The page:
The Prime Minister has sanctioned an unprecedented scheme to protect millions of pay as you earn and self-employed workers worth tens of billions of pounds. And with the European Commission also preparing for a huge surge in unemployment, Ursula von der Leyen has unveiled her own rescue package. The bloc’s most senior official is hoping to borrow £88.5billion to help cover lost earnings to allow companies who have lost business because of the global pandemic to drastically reduce their workers’ hours.
In a daily social media address, the European Commission president said the continent was suffering from the “greatest human tdradigies since the wars” in a vow to help people get back on their feet.
She added: “Millions of people cannot go to work but they still have to buy groceries and pay the bill. Companies are paying salaries to their employments even if right now they are not making money.
“Europe is now coming to their support with a new initiative, it is called SURE.”
Brussels is hoping to keep “millions of people in their jobs” by by covering their lost earnings and also teaching them new skills in the coming months.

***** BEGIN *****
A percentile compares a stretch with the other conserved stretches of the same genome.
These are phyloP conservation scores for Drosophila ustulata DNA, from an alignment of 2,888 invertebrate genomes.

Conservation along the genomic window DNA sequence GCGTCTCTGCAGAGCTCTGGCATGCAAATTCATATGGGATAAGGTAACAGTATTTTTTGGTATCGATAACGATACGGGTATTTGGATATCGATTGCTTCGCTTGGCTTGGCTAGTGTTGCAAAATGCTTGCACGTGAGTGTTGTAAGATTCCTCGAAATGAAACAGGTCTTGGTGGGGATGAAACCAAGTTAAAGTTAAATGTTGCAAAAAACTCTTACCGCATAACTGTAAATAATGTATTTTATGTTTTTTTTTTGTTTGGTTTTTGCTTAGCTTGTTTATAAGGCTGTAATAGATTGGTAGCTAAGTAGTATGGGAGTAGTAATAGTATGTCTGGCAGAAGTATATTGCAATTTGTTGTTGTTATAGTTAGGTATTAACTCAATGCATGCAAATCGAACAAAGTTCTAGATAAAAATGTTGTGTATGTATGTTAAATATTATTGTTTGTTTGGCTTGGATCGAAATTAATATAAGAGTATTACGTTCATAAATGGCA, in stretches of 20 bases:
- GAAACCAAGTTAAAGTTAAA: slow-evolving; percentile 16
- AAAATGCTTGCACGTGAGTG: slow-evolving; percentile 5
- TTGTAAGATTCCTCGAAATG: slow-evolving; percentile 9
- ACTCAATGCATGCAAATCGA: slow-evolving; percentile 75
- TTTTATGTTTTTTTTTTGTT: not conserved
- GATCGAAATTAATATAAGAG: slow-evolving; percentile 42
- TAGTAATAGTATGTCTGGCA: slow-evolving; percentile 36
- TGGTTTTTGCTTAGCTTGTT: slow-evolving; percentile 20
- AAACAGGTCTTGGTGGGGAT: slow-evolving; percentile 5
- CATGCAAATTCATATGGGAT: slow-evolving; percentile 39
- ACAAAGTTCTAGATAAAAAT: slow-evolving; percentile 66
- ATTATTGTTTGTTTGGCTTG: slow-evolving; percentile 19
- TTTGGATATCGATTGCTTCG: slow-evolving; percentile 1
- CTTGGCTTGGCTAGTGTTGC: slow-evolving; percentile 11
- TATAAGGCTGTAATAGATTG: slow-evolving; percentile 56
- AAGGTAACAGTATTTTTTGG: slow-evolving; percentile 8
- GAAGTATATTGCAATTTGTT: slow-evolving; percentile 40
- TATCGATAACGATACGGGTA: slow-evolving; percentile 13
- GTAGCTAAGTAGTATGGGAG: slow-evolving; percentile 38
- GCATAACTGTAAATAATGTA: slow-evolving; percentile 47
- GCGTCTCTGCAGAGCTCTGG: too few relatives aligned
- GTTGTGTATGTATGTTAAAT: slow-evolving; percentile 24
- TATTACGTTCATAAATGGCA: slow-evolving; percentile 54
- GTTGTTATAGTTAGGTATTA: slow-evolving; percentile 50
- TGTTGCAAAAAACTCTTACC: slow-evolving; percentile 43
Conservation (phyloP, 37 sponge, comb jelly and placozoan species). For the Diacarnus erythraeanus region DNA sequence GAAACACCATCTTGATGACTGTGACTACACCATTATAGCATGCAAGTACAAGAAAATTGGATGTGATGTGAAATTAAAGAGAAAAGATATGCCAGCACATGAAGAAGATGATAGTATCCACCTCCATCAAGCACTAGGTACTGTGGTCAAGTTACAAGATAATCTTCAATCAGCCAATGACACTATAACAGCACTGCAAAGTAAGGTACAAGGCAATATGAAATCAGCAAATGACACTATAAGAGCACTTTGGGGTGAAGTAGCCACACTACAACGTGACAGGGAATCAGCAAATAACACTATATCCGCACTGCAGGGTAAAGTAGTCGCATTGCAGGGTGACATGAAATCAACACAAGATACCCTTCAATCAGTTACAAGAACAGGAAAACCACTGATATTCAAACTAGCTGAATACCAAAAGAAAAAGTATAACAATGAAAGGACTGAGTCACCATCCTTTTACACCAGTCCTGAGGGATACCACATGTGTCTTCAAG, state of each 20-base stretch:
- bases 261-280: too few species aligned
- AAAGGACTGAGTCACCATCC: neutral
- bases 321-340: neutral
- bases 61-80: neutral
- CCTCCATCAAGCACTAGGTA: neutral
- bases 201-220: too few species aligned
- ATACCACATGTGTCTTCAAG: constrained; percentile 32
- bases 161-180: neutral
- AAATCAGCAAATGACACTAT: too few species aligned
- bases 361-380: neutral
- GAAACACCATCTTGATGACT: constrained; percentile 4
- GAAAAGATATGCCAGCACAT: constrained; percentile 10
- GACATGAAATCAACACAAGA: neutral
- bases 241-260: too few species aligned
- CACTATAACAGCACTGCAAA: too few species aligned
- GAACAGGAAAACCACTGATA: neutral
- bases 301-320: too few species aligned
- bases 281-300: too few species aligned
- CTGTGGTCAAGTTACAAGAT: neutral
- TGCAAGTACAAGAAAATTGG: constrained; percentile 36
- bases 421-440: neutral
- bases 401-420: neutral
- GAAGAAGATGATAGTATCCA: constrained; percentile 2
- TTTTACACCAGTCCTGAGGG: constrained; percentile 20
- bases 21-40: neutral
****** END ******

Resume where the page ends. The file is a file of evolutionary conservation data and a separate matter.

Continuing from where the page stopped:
But it has emerged Britain will not be able to cash in on the proposal despite still paying into the EU budget as part of the post-Brexit transition scheme.
An early proposal, which is due to be signed off by the EU Commission’s top bureaucrats tomorrow, makes clear the UK will not be included in the programme as a member state.
It states: “This Regulation shall not be applicable to and in the United Kingdom.
“References to Member States in this Regulation shall not be understood as including the United Kingdom.”
The UK currently sends around £1 billion a month to help top up the EU’s budget while the country remains in the bloc’s single market and customs union.
Under the terms of Mr Johnson’s EU Withdrawal Agreement, the UK is only liable for its share of projects decided upon before January 31, 2020.
This means future contingent liabilities racked up by European capitals are no longer expected to be shared with UK taxpayers.
But in turn this means Britain is barred from the Commission’s new unemployment scheme because member states are expected to shoulder the burden of the debts accrued by Brussels.
However, It emerged that the programme has been discussed at meetings in January where British officials had been present.
Mr Gove said: “There was some communication confusion.
“I don’t know all the details of that, but I do know having talked to senior figures in the NHS that there’s nothing that participating in that scheme would have allowed us to do that we have not been able to do ourselves.”
Published at Wed, 01 Apr 2020 19:55:00 +0000